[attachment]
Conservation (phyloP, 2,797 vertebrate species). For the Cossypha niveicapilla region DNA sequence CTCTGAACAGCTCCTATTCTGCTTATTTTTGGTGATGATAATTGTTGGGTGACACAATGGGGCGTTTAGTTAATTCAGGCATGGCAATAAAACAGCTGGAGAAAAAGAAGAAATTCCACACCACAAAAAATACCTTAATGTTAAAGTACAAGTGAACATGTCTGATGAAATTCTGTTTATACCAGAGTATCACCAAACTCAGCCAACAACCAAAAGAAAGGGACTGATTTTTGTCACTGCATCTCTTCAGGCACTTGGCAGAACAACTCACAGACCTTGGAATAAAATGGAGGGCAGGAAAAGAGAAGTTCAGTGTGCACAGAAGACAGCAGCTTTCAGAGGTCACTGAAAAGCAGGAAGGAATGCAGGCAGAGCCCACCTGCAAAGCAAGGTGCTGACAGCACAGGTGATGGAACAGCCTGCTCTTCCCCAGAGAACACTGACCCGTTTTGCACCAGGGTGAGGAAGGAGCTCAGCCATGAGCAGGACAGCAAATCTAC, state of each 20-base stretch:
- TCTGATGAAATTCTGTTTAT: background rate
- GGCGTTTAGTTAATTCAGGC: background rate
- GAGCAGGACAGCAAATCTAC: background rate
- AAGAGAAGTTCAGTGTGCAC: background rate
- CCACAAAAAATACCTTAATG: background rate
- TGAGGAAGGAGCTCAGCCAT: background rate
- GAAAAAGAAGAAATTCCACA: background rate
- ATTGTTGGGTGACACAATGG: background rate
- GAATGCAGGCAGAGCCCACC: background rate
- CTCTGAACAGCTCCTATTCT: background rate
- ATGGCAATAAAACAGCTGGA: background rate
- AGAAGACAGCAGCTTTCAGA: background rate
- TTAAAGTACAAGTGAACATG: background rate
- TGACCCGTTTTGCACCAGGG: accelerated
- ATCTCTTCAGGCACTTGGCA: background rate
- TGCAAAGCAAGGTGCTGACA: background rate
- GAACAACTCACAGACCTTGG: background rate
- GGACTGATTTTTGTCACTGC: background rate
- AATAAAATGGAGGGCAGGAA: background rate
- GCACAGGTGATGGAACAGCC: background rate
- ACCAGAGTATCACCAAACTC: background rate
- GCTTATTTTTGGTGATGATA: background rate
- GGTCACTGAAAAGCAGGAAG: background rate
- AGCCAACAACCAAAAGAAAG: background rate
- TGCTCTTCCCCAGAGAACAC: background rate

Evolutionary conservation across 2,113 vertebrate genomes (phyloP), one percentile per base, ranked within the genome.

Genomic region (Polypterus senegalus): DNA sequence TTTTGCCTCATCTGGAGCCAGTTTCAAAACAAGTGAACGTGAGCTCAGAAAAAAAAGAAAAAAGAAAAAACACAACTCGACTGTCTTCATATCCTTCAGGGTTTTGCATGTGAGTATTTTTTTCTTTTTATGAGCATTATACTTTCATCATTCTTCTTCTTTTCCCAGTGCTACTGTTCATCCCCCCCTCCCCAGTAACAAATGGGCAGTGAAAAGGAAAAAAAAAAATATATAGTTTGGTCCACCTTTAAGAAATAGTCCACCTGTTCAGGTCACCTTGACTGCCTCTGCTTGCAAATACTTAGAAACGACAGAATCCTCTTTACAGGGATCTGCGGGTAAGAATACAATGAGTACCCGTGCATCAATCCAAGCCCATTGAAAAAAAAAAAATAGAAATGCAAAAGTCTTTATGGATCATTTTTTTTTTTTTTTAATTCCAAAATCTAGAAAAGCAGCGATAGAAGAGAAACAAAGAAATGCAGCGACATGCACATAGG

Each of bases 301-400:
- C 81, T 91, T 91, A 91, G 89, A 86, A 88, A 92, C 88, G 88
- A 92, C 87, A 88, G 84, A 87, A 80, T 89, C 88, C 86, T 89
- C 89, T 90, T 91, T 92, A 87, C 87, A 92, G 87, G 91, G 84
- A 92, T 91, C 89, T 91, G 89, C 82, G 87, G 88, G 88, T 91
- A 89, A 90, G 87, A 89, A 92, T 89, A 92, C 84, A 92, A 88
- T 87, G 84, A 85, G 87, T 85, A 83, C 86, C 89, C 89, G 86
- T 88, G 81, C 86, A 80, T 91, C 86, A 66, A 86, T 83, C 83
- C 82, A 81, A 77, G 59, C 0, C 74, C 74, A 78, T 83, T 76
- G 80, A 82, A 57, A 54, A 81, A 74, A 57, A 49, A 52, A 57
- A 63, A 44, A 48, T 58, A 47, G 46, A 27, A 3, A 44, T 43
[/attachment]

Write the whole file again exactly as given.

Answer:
Conservation (phyloP, 2,797 vertebrate species). For the Cossypha niveicapilla region DNA sequence CTCTGAACAGCTCCTATTCTGCTTATTTTTGGTGATGATAATTGTTGGGTGACACAATGGGGCGTTTAGTTAATTCAGGCATGGCAATAAAACAGCTGGAGAAAAAGAAGAAATTCCACACCACAAAAAATACCTTAATGTTAAAGTACAAGTGAACATGTCTGATGAAATTCTGTTTATACCAGAGTATCACCAAACTCAGCCAACAACCAAAAGAAAGGGACTGATTTTTGTCACTGCATCTCTTCAGGCACTTGGCAGAACAACTCACAGACCTTGGAATAAAATGGAGGGCAGGAAAAGAGAAGTTCAGTGTGCACAGAAGACAGCAGCTTTCAGAGGTCACTGAAAAGCAGGAAGGAATGCAGGCAGAGCCCACCTGCAAAGCAAGGTGCTGACAGCACAGGTGATGGAACAGCCTGCTCTTCCCCAGAGAACACTGACCCGTTTTGCACCAGGGTGAGGAAGGAGCTCAGCCATGAGCAGGACAGCAAATCTAC, state of each 20-base stretch:
- TCTGATGAAATTCTGTTTAT: background rate
- GGCGTTTAGTTAATTCAGGC: background rate
- GAGCAGGACAGCAAATCTAC: background rate
- AAGAGAAGTTCAGTGTGCAC: background rate
- CCACAAAAAATACCTTAATG: background rate
- TGAGGAAGGAGCTCAGCCAT: background rate
- GAAAAAGAAGAAATTCCACA: background rate
- ATTGTTGGGTGACACAATGG: background rate
- GAATGCAGGCAGAGCCCACC: background rate
- CTCTGAACAGCTCCTATTCT: background rate
- ATGGCAATAAAACAGCTGGA: background rate
- AGAAGACAGCAGCTTTCAGA: background rate
- TTAAAGTACAAGTGAACATG: background rate
- TGACCCGTTTTGCACCAGGG: accelerated
- ATCTCTTCAGGCACTTGGCA: background rate
- TGCAAAGCAAGGTGCTGACA: background rate
- GAACAACTCACAGACCTTGG: background rate
- GGACTGATTTTTGTCACTGC: background rate
- AATAAAATGGAGGGCAGGAA: background rate
- GCACAGGTGATGGAACAGCC: background rate
- ACCAGAGTATCACCAAACTC: background rate
- GCTTATTTTTGGTGATGATA: background rate
- GGTCACTGAAAAGCAGGAAG: background rate
- AGCCAACAACCAAAAGAAAG: background rate
- TGCTCTTCCCCAGAGAACAC: background rate

Evolutionary conservation across 2,113 vertebrate genomes (phyloP), one percentile per base, ranked within the genome.

Genomic region (Polypterus senegalus): DNA sequence TTTTGCCTCATCTGGAGCCAGTTTCAAAACAAGTGAACGTGAGCTCAGAAAAAAAAGAAAAAAGAAAAAACACAACTCGACTGTCTTCATATCCTTCAGGGTTTTGCATGTGAGTATTTTTTTCTTTTTATGAGCATTATACTTTCATCATTCTTCTTCTTTTCCCAGTGCTACTGTTCATCCCCCCCTCCCCAGTAACAAATGGGCAGTGAAAAGGAAAAAAAAAAATATATAGTTTGGTCCACCTTTAAGAAATAGTCCACCTGTTCAGGTCACCTTGACTGCCTCTGCTTGCAAATACTTAGAAACGACAGAATCCTCTTTACAGGGATCTGCGGGTAAGAATACAATGAGTACCCGTGCATCAATCCAAGCCCATTGAAAAAAAAAAAATAGAAATGCAAAAGTCTTTATGGATCATTTTTTTTTTTTTTTAATTCCAAAATCTAGAAAAGCAGCGATAGAAGAGAAACAAAGAAATGCAGCGACATGCACATAGG

Each of bases 301-400:
- C 81, T 91, T 91, A 91, G 89, A 86, A 88, A 92, C 88, G 88
- A 92, C 87, A 88, G 84, A 87, A 80, T 89, C 88, C 86, T 89
- C 89, T 90, T 91, T 92, A 87, C 87, A 92, G 87, G 91, G 84
- A 92, T 91, C 89, T 91, G 89, C 82, G 87, G 88, G 88, T 91
- A 89, A 90, G 87, A 89, A 92, T 89, A 92, C 84, A 92, A 88
- T 87, G 84, A 85, G 87, T 85, A 83, C 86, C 89, C 89, G 86
- T 88, G 81, C 86, A 80, T 91, C 86, A 66, A 86, T 83, C 83
- C 82, A 81, A 77, G 59, C 0, C 74, C 74, A 78, T 83, T 76
- G 80, A 82, A 57, A 54, A 81, A 74, A 57, A 49, A 52, A 57
- A 63, A 44, A 48, T 58, A 47, G 46, A 27, A 3, A 44, T 43